The survival rate of persons with multiple myeloma after diagnosis is 3-5 years, and less than 1 year without treatment. Vitamin D deficiency causes defective mineralization and calcification of bone matrix (osteoid), leading to osteomalacia in adults.10 This can occur due to various causes: a lack of the vitamin in the diet (rare); gastrointestinal pathology (such as hepatic or biliary disease and status post-gastrectomy); or abnormalities of vitamin D metabolism (ie, renal disease). Symptoms involve diffuse skeletal pain and proximal muscle weakness. The patient can display a waddling gait and a tendency to suffer repeated fractures. Laboratory evaluations usually show a high alkaline phosphatase, and reduced serum calcium and/or phosphorus. Treatment requires vitamin D replacement with tablets, drops, or combination calcium supplements. von Recklinghausen’s disease of bone results from either primary or secondary hyperparathyroidism. Due to heightened osteoclastic activity, osteolytic lesions occur and are widespread. Cystic spaces referred to as “brown tumors” may form, lined by multinucleated osteoclasts and filled with vascular fibrous stroma.1 X-rays may show diffuse radiolucency similar to osteoporosis. Laboratory work-up would show a high serum alkaline phosphatase and calcium, and low serum phosphorus. Other considerations in the differential could include osteoarthritis (which may occur concomitantly with Paget’s disease), and malignancy of bone (either primary or metastatic), as occurs with breast and prostate cancers, and lymphoma.


The patient received adequate hydration with resolution of her urinary incontinence and dehydration. Her mental status returned to baseline, as did her electrolyte derangements, and phenytoin was discontinued. No episodes of syncope or near-syncope occurred during hospitalization, and the family began serious consideration of long-term care placement. The patient was started on a course of alendronate 40 mg by mouth per day. She was to be on this regimen for a total of 6 months. Because bisphos-phonates can cause erosive esophagitis, she and the family were instructed that she should take the medication 30 minutes before meals with 6-8 ounces of water. Her alkaline phosphatase levels were to be monitored during the course of treatment. The patient’s overall presentation was atypical for a case of Paget’s disease. Her serum alkaline phosphatase was only slightly above the normal range. Her serum calcium was elevated, contributing not only to an altered sensorium and hyperreflexia but also—by blocking the effect of antidiuretic hormone (ADH) on the renal tubules—led to water loss and dehydration. The hypercalcemia was likely due to a combination of high bone turnover and the fact that one of her home medications was hydrochlorothiazide, which can increase the reabsorption of calcium in the kidney and lead to a reduction of other serum electrolytes. In addition, her status at home of being bed-bound and immobilized likely facilitated the release of significant amounts of calcium from its stores in the bone. Her elevated blood pressure and history of a CVA suggested a cardiovascular etiology that could have had a cerebral impact. However, by focusing on her various symptoms and performing routine laboratory assessments, the findings were sufficient enough to allow our team to form a differential that led us to her ongoing pathology. Had the alkaline phosphatase level been tested earlier by Neurology, she may have been diagnosed sooner. However, such a laboratory test is not routinely checked at an initial outpatient specialty visit. If a calcium level had been checked instead, its result could have thrown off an accurate diagnosis of the true etiology, given that most persons with Paget’s disease do not have hypercalcemia. As in so many medical conditions, one size does not fit all; a set of signs, symptoms, and laboratory findings do not always correlate with every patient with a given disease process. It is the clinical team’s responsibility to fit seemingly disparate points of data together in order to formulate a reasonable differential diagnosis. Acknowledgment This article is dedicated to the memory of my friend, “The Brown Lion,” whose loyalty and dedicated spirit has been a steadfast source of strength to me and my family for ten years, and will continue to be far into the future. You shall be missed.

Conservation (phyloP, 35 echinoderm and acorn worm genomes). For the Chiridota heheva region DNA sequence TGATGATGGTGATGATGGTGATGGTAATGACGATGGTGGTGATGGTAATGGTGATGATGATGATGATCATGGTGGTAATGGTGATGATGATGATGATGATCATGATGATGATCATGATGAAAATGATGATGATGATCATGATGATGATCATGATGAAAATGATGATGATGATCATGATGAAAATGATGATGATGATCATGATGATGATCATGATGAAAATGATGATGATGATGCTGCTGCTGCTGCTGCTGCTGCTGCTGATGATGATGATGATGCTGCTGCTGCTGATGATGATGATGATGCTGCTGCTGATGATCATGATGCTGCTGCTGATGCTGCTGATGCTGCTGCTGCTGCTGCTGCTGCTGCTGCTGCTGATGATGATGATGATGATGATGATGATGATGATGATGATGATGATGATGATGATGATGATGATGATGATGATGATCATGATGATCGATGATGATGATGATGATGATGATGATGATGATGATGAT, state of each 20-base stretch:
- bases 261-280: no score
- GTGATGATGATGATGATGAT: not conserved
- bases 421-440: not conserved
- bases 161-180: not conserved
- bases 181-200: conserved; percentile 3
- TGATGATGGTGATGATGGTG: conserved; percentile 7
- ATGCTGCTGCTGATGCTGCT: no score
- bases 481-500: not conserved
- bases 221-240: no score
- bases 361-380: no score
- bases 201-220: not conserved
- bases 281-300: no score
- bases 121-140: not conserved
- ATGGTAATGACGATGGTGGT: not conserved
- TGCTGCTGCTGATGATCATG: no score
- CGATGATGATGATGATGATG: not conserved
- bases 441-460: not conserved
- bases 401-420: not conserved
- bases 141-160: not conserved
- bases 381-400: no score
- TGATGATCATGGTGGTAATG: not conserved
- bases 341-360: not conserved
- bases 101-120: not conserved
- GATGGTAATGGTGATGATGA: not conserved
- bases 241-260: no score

The author reports no relevant financial relationships.